Congress mandates fixes to federal ‘Military to Mariner’ program

It can take lots of money and time for people with military experience to transition into the merchant marine. Congress recently approved changes aimed at streamlining that process.
It can take lots of    money and time for people with military experience to transition into the merchant marine. Congress recently approved changes aimed at streamlining  that process.
It can take lots of
money and time for people with military experience to transition into the merchant marine. Congress recently approved changes aimed at streamlining
that process.

It seems only logical that retiring military personnel who want to continue seagoing careers should be able to transition smoothly to the commercial shipping industry. But the process of transitioning skills and sea time has been a difficult one, burdened by red tape, expense and a long and winding credentialing process. 

An amendment to the U.S. Coast Guard Authorization Act, included in omnibus legislation passed by Congress late last year, could streamline the process for military veterans pursuing a maritime career.

The Military to Mariner Act updates the merchant mariner credentialing system, streamlining regulations, reducing paperwork and reducing burdens on military veterans who want to continue their seagoing careers. It requires the Coast Guard to move the application process online within two years and to take a higher percentage of military sea service time into account for credentialing purposes. 

The current Military to Mariner program, created in the 1990s to provide veterans a fast-track to the U.S. merchant marine, is little known among active-duty military, according to Mark Buzby, retired U.S. Navy rear admiral and former U.S. maritime administrator.  Because people don’t learn about the program until late in their military careers, they find their skills don’t apply to cargo operations, Buzby said, and they can be deterred from pursuing an expensive and time-consuming credentialing process.

An executive order signed by then-President Donald Trump in 2019 required the U.S. Defense and Homeland Security departments to work together to smooth the process.

“That was positive, but it is still a hard process,” Buzby said. “Those who want to pursue it find they won’t be able to transition directly to a job in the merchant marine. It takes about a year to get credentials in most cases and a lot of coin out of your pocket. It can take about 750 to 1,200 hours, and it is easy to run up a $4,000 to $5,000 tab even with maritime experience, because there is quite a bit of difference between naval service and commercial service.”

Currently, military personnel learn about the program primarily by word of mouth, Buzby said. The Navy Cool and MilGears websites help automate the application process, however the U.S. Navy does not widely promote the program, Buzby said.

“Why give people all the info they need to leave the Navy when they are trying to retain them?” he said, citing the different tack taken by the British Royal Navy, which informs seamen at the beginning of military service about the skills they would need to continue to work in maritime careers.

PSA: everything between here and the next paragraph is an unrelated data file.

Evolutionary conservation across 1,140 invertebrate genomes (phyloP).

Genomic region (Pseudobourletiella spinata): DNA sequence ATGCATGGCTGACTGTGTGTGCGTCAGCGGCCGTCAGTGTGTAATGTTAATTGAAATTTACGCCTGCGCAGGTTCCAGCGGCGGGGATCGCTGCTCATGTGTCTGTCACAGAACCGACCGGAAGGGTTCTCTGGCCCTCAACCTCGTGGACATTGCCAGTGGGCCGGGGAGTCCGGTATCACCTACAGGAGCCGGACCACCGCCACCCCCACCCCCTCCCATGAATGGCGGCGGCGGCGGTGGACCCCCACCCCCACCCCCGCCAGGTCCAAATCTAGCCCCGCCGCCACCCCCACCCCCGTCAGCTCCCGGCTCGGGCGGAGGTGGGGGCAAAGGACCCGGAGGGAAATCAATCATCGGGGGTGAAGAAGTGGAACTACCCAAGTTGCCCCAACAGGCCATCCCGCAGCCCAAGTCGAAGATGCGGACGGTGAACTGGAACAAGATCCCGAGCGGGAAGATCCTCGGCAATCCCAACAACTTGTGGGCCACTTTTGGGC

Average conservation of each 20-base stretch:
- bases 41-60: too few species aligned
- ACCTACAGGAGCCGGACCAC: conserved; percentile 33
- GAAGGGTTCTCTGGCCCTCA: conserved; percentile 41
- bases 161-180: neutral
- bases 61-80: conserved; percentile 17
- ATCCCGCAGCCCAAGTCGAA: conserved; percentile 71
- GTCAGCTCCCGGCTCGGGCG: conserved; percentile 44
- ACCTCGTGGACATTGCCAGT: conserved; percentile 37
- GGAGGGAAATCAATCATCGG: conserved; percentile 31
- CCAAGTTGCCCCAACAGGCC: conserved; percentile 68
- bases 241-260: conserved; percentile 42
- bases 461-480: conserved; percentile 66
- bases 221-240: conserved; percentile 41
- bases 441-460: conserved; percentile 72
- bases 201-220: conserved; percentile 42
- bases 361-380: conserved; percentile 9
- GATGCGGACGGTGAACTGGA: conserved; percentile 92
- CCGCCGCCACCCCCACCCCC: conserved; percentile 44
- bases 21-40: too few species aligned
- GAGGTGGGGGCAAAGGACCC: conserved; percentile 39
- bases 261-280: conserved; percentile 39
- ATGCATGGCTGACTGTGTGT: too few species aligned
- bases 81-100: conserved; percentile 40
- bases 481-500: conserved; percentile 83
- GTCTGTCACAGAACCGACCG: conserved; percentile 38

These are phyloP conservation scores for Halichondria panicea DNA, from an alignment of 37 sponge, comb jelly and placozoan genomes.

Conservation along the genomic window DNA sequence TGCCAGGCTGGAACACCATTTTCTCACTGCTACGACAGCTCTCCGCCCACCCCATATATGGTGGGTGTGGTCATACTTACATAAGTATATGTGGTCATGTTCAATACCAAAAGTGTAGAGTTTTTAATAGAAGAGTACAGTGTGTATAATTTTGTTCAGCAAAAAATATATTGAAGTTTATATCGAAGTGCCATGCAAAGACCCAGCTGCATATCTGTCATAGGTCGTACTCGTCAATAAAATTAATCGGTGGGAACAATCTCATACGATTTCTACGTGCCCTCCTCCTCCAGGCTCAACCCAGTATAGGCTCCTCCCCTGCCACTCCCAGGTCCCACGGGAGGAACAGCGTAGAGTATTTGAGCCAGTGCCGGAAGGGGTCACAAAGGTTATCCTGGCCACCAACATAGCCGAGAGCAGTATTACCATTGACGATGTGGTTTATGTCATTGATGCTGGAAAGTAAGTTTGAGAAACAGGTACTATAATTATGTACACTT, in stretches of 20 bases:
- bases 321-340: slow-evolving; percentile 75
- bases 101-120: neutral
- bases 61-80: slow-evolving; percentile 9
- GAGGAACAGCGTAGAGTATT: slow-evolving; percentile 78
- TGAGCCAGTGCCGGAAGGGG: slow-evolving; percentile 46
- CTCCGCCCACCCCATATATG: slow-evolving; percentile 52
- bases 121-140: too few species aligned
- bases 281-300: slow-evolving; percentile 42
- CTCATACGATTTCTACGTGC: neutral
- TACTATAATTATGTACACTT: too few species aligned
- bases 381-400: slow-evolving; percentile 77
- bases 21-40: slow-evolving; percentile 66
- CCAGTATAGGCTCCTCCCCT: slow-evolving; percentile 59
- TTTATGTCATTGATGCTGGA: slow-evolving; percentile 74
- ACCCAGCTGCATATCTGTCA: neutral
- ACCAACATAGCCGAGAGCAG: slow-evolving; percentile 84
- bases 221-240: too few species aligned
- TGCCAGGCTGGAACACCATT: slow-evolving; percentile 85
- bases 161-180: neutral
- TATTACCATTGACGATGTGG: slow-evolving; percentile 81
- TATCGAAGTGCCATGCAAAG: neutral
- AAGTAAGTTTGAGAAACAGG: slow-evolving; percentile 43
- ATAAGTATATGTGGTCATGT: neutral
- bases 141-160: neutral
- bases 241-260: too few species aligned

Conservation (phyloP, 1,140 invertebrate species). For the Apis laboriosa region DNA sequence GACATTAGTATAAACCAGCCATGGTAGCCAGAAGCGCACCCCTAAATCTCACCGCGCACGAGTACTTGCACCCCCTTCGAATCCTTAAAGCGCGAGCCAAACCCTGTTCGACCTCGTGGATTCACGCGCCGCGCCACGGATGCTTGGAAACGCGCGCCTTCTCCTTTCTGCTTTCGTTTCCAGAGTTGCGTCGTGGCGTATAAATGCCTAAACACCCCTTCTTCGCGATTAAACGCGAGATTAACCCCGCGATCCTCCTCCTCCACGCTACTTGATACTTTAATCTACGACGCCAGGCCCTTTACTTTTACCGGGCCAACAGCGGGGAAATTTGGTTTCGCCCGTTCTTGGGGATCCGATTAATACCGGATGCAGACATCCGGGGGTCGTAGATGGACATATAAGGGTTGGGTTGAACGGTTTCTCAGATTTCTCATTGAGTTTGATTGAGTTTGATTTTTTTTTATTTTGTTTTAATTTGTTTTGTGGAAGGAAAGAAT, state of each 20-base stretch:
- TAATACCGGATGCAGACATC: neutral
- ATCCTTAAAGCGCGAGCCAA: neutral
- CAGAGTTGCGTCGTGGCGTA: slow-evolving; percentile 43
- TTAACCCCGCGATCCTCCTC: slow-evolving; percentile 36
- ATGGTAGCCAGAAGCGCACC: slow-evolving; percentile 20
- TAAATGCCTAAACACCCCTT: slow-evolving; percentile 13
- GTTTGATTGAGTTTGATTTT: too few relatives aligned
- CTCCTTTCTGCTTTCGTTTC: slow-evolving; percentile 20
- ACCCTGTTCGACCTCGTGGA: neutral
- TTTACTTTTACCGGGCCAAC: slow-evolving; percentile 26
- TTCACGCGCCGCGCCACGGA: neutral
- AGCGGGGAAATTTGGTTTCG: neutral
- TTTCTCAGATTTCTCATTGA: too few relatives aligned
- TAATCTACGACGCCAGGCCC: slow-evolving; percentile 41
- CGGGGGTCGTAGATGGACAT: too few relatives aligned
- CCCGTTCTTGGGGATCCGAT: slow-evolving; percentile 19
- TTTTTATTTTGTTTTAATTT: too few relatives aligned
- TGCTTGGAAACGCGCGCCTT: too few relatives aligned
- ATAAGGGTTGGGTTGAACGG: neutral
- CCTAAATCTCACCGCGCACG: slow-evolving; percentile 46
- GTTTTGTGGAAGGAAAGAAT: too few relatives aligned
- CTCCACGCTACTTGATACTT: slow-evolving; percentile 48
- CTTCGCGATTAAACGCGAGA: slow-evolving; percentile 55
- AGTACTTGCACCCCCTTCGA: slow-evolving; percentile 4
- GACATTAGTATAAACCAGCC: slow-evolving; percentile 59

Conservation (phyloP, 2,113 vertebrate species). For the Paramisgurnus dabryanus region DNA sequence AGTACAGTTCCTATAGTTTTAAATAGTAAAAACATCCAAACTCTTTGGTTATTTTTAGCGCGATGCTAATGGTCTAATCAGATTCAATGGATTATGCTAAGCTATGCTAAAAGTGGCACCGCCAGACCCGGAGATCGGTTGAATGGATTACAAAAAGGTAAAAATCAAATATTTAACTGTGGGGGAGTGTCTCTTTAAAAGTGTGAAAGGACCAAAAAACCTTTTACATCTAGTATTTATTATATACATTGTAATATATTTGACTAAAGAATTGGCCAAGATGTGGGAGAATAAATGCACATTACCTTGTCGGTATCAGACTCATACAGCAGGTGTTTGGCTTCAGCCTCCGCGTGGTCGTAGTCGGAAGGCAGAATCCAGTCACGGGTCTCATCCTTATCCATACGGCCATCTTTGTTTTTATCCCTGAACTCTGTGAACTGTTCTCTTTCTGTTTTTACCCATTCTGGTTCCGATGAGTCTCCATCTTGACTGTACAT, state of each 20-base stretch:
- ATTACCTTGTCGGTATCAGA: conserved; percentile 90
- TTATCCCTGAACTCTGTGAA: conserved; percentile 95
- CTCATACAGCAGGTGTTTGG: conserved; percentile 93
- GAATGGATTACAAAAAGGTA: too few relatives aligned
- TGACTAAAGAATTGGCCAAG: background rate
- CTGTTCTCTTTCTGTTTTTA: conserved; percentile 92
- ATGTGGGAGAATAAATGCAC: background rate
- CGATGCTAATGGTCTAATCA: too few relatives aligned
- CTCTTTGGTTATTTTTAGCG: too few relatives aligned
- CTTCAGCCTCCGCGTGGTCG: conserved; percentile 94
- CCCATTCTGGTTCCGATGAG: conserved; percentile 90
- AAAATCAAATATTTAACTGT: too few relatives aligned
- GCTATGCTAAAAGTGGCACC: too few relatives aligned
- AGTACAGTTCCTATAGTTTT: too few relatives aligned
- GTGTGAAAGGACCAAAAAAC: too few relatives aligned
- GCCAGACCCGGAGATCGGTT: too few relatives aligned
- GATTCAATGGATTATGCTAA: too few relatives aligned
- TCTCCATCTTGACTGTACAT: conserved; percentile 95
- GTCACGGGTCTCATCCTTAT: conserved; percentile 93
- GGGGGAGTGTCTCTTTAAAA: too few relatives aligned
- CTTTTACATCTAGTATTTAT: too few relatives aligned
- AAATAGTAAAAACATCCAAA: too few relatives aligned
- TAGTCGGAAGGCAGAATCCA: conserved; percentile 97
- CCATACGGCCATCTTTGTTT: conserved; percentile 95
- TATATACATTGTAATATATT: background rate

Commander Jennifer Wescott, manager of the Coast Guard Military to Mariner program, agrees the credentialing process is not as well-known as it could be.

“For a lot of folks, they don’t realize there are specific timelines required by law,” she said. Active-duty military members have a window of seven years to complete the credentialing process, but veterans have a three-year period.

“If they don’t catch it quite right, it can cause a little bit of a delay or a hurdle for them to clear,” she said. Wescott has seen an improvement in recent years in educating service people who would be interested in merchant marine in how to document their sea time and skills or request training earlier. 

“The more a person knows, the more they can do for themselves before they transition out of service,” she said. 

Wescott declined to comment on the new requirements, but said her program is always working on ways to improve access to the workforce. 

“Right now, it includes active duty and reservists, and we are working on plans and leveraging relationships to work with people outside the Coast Guard to present ideas to remove hurdles when we can,” she said. “We work with Veterans Affairs to see how to partner with them for members who don’t have access to what we have for our active duty and military reserve members.

Wescott’s office has seen a rise in applications for members pursuing credentials over the past several years, primarily due to a program that reimburses some of the costs associated with the credentialing process, such as the application fee and the TWIC, the Transportation Worker Identification Credential.

“We have seen significant growth in that new facet of the program,” she said. “We offer every member $4,500 of credentialing assistance every fiscal year toward credentialing.”

Streamlining the credentialing process may not be enough to stem a shortage of maritime workers, Buzby said. At present, the U.S. is short some 1,800 active mariners, particularly those eligible to sail deep-sea assignments. Long assignments away from home and family can make maritime careers a tough sell.

“Going to sea for a career is a tough life, and it is especially difficult if you have a family. If you did it for the first part of your career, it’s tough to sell more of that, even if you’re dangling a bigger paycheck in front of them,” Buzby said. “These people already know what it is like to live this kind of lifestyle and have to be willing to sign up for more of it.”